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Bob Keyes

Bob Keyes has written about the arts in Maine since 2002. He’s never been much an artist himself, other than singing in junior high school chorus and acting in a few musicals. But he’s attended museums, theaters, clubs and concert halls all his life, and cites Bob Dylan as most influential artist of any kind since Picasso. He lives in Berwick.

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Posted: October 24, 2017

In Lewiston, students honor loved ones with Day of the Dead shrines

Written by: Bob Keyes
Completed shrines sit on a table in the hall outside Jennifer Goodine's class at LMS.  L/A Arts and the Lewiston Middle School are supporting The Dia de los Muertos Project (The Day of the Dead project), a unique arts program being undertaken in the Lewiston Middle School Spanish language classes of LMS teacher Jennifer Goodine. Joined by teaching artist Natasha Mayers, the students create "shrines" to their personal experiences of loss. Staff photos by Russ Dillingham

Completed shrines sit on a table in the hall outside Jennifer Goodine’s class at LMS. L/A Arts and the Lewiston Middle School are supporting The Dia de los Muertos Project (The Day of the Dead project), a unique arts program being undertaken in the Lewiston Middle School Spanish language classes of LMS teacher Jennifer Goodine. Joined by teaching artist Natasha Mayers, the students create “shrines” to their personal experiences of loss.
Staff photos by Russ Dillingham

They’re just the size of a shoe box, but they pack a lot of emotion and information.

As part of a school project designed to raise cultural awareness, Lewiston Middle School Spanish teacher Jennifer Goodine is working with Spanish-language students to create shrines that honor loved ones. The shrines are on display at the L/A Arts gallery on Lisbon Street through November.

The shrines are tied to the Mexican holiday known as Dia de los Muertos, or Day of Dead, when families and friends pray for those who have died and in support of their spiritual journey. This year’s celebration is Oct. 31 to Nov. 2, though the exhibit in Lewiston, called “The Dia Project,” will be up throughout November. This year, nearly 160 shrines will be on view.

The students worked with Goodine and visiting artist Natasha Mayers, who helped them think about their emotions and what they would like to express. The students create small memorials filled with color and love, along with mementos of lives lived, lost and remembered.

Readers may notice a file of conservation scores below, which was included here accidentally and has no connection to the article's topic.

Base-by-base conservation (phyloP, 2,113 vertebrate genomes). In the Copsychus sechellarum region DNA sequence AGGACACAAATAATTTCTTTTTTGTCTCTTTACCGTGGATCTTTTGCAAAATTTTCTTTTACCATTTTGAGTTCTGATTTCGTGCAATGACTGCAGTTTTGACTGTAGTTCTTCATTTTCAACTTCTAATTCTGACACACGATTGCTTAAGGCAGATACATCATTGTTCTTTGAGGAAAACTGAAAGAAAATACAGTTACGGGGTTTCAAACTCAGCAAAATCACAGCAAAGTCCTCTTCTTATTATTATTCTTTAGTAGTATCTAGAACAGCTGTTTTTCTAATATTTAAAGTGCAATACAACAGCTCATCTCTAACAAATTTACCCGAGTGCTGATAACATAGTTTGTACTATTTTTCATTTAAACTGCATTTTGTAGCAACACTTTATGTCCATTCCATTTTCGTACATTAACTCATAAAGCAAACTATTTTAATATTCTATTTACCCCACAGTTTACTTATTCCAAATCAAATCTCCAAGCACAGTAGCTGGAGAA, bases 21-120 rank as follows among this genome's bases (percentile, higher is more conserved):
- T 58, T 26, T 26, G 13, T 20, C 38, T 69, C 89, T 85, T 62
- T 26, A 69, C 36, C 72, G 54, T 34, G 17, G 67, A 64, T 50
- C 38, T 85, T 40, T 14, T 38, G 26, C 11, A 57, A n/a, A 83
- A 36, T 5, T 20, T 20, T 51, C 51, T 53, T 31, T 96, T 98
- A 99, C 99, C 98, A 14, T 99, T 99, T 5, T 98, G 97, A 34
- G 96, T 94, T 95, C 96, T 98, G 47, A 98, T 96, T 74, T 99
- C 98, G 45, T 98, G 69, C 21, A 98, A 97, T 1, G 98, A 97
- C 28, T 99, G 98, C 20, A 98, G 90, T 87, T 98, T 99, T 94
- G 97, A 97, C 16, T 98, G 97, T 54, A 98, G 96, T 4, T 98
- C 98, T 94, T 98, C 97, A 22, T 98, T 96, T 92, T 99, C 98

“I love seeing how students choose to express themselves,” Goodine said. “I laughed and cried while learning their stories, and how they represent them. It’s really interesting to see what they can do, how deep they can go.”

Natasha Mayers works with a LMS 8th grader as she works on her shrine at the Lewiston school recently.

Natasha Mayers works with a LMS 8th grader as she works on her shrine at the Lewiston school recently.

While the students do most of their own work on their shrines, the project is highly collaborative. Goodine, Mayers and others provide the materials the students need to create their artwork, and those materials are fairly random — chess pieces, beads, playing cards and other similar things. There are tubs of materials, bags of books and magazines and pots of shells. Goodine, who lives in Cape Elizabeth, stocks up throughout the year during her frequent trips to the swap shot at the transfer station.

The shrines are meant to be expressions of loss. Goodine and Mayers encourage the students to honor a specific person, usually a family member who has died. Some students honor a family member who is missing from their lives, or perhaps a beloved pet. Others honor a country they have left behind in their journey to America.

“The project is so individualized and so meaningful for each student,” said Mayers. “These kids are very vulnerable and very open emotionally. They connect with loss and family, and with finding out more about their roots and getting to know their family history a little better.”

The Day of the Dead project began in Portland when Odelle Bowman introduced it as part of the programing associated with A Company of Girls, where Bowman worked as director before moving to L/A Arts. She brought the project with her to Lewiston, and began working with Spanish-language teachers soon after she arrived.

Bowman is no longer at L/A Arts, but the project has continued. L/A Arts’ current director, Louise Rosen, likes it because it gives students who may not be artistically inclined the chance to express themselves. “These are Spanish-language classes, not art classes,” she said. “Kids have an association with art that you have to be good at drawing or good at painting to do well. There is pressure to create figurative, representational work that people can identify. That makes you self-conscious. But when you make things out of found objects and the freedom that gives these students, it’s pretty amazing what they come up with.”

The Dia Project

WHERE: L/A Arts, 221 Lisbon St., Lewiston
WHEN: On view through November
INFO: laarts.org

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